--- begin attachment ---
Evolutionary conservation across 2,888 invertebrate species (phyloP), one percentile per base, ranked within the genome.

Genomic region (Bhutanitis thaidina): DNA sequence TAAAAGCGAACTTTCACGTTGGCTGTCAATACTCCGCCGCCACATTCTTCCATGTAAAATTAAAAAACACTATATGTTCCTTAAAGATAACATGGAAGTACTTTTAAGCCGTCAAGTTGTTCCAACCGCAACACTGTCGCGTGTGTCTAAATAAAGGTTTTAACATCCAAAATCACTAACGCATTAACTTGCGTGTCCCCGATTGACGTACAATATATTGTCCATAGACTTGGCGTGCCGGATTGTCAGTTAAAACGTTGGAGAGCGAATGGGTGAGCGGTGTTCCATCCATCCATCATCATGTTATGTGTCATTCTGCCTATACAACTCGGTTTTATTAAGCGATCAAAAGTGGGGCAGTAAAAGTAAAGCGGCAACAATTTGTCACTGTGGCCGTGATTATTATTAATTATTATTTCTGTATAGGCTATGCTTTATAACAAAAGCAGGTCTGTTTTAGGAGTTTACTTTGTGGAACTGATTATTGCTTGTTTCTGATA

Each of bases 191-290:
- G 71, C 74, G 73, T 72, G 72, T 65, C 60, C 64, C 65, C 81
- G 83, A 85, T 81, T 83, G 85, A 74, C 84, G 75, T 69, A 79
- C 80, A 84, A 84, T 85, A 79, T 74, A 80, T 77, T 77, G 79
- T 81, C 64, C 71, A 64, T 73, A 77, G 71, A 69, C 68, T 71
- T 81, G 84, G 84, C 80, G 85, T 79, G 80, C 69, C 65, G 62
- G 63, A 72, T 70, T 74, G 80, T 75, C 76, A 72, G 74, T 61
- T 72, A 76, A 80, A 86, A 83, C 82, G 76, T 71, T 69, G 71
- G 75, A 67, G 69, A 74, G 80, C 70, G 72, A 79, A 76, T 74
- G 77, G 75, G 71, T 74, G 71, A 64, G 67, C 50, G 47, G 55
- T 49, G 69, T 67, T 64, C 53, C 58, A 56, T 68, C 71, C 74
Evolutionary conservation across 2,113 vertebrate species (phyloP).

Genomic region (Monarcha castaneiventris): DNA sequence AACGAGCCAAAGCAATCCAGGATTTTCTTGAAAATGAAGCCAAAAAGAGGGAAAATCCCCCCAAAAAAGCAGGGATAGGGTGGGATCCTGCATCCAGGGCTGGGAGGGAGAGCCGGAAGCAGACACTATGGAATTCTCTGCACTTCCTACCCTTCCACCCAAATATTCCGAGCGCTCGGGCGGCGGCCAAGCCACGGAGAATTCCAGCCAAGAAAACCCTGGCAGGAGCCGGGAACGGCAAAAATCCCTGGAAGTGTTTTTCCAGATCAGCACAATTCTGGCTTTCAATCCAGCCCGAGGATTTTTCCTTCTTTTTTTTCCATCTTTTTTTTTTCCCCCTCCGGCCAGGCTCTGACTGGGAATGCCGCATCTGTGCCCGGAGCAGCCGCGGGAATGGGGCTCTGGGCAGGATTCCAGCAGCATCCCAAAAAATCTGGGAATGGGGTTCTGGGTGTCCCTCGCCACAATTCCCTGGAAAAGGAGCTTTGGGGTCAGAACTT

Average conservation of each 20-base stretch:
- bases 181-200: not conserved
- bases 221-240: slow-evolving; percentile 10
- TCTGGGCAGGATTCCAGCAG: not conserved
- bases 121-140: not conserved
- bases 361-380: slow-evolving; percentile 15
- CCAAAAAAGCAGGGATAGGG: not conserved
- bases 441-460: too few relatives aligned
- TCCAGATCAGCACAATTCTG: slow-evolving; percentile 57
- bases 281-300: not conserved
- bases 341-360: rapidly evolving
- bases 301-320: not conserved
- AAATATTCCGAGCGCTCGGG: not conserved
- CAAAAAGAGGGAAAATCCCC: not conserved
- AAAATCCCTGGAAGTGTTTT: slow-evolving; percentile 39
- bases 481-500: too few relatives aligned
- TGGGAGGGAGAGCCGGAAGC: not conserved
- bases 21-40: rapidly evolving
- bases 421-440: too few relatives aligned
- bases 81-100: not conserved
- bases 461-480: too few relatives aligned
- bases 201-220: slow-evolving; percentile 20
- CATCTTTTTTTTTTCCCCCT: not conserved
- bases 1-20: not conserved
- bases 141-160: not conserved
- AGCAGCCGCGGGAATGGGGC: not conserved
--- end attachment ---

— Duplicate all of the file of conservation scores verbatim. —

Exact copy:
Evolutionary conservation across 2,888 invertebrate species (phyloP), one percentile per base, ranked within the genome.

Genomic region (Bhutanitis thaidina): DNA sequence TAAAAGCGAACTTTCACGTTGGCTGTCAATACTCCGCCGCCACATTCTTCCATGTAAAATTAAAAAACACTATATGTTCCTTAAAGATAACATGGAAGTACTTTTAAGCCGTCAAGTTGTTCCAACCGCAACACTGTCGCGTGTGTCTAAATAAAGGTTTTAACATCCAAAATCACTAACGCATTAACTTGCGTGTCCCCGATTGACGTACAATATATTGTCCATAGACTTGGCGTGCCGGATTGTCAGTTAAAACGTTGGAGAGCGAATGGGTGAGCGGTGTTCCATCCATCCATCATCATGTTATGTGTCATTCTGCCTATACAACTCGGTTTTATTAAGCGATCAAAAGTGGGGCAGTAAAAGTAAAGCGGCAACAATTTGTCACTGTGGCCGTGATTATTATTAATTATTATTTCTGTATAGGCTATGCTTTATAACAAAAGCAGGTCTGTTTTAGGAGTTTACTTTGTGGAACTGATTATTGCTTGTTTCTGATA

Each of bases 191-290:
- G 71, C 74, G 73, T 72, G 72, T 65, C 60, C 64, C 65, C 81
- G 83, A 85, T 81, T 83, G 85, A 74, C 84, G 75, T 69, A 79
- C 80, A 84, A 84, T 85, A 79, T 74, A 80, T 77, T 77, G 79
- T 81, C 64, C 71, A 64, T 73, A 77, G 71, A 69, C 68, T 71
- T 81, G 84, G 84, C 80, G 85, T 79, G 80, C 69, C 65, G 62
- G 63, A 72, T 70, T 74, G 80, T 75, C 76, A 72, G 74, T 61
- T 72, A 76, A 80, A 86, A 83, C 82, G 76, T 71, T 69, G 71
- G 75, A 67, G 69, A 74, G 80, C 70, G 72, A 79, A 76, T 74
- G 77, G 75, G 71, T 74, G 71, A 64, G 67, C 50, G 47, G 55
- T 49, G 69, T 67, T 64, C 53, C 58, A 56, T 68, C 71, C 74
Evolutionary conservation across 2,113 vertebrate species (phyloP).

Genomic region (Monarcha castaneiventris): DNA sequence AACGAGCCAAAGCAATCCAGGATTTTCTTGAAAATGAAGCCAAAAAGAGGGAAAATCCCCCCAAAAAAGCAGGGATAGGGTGGGATCCTGCATCCAGGGCTGGGAGGGAGAGCCGGAAGCAGACACTATGGAATTCTCTGCACTTCCTACCCTTCCACCCAAATATTCCGAGCGCTCGGGCGGCGGCCAAGCCACGGAGAATTCCAGCCAAGAAAACCCTGGCAGGAGCCGGGAACGGCAAAAATCCCTGGAAGTGTTTTTCCAGATCAGCACAATTCTGGCTTTCAATCCAGCCCGAGGATTTTTCCTTCTTTTTTTTCCATCTTTTTTTTTTCCCCCTCCGGCCAGGCTCTGACTGGGAATGCCGCATCTGTGCCCGGAGCAGCCGCGGGAATGGGGCTCTGGGCAGGATTCCAGCAGCATCCCAAAAAATCTGGGAATGGGGTTCTGGGTGTCCCTCGCCACAATTCCCTGGAAAAGGAGCTTTGGGGTCAGAACTT

Average conservation of each 20-base stretch:
- bases 181-200: not conserved
- bases 221-240: slow-evolving; percentile 10
- TCTGGGCAGGATTCCAGCAG: not conserved
- bases 121-140: not conserved
- bases 361-380: slow-evolving; percentile 15
- CCAAAAAAGCAGGGATAGGG: not conserved
- bases 441-460: too few relatives aligned
- TCCAGATCAGCACAATTCTG: slow-evolving; percentile 57
- bases 281-300: not conserved
- bases 341-360: rapidly evolving
- bases 301-320: not conserved
- AAATATTCCGAGCGCTCGGG: not conserved
- CAAAAAGAGGGAAAATCCCC: not conserved
- AAAATCCCTGGAAGTGTTTT: slow-evolving; percentile 39
- bases 481-500: too few relatives aligned
- TGGGAGGGAGAGCCGGAAGC: not conserved
- bases 21-40: rapidly evolving
- bases 421-440: too few relatives aligned
- bases 81-100: not conserved
- bases 461-480: too few relatives aligned
- bases 201-220: slow-evolving; percentile 20
- CATCTTTTTTTTTTCCCCCT: not conserved
- bases 1-20: not conserved
- bases 141-160: not conserved
- AGCAGCCGCGGGAATGGGGC: not conserved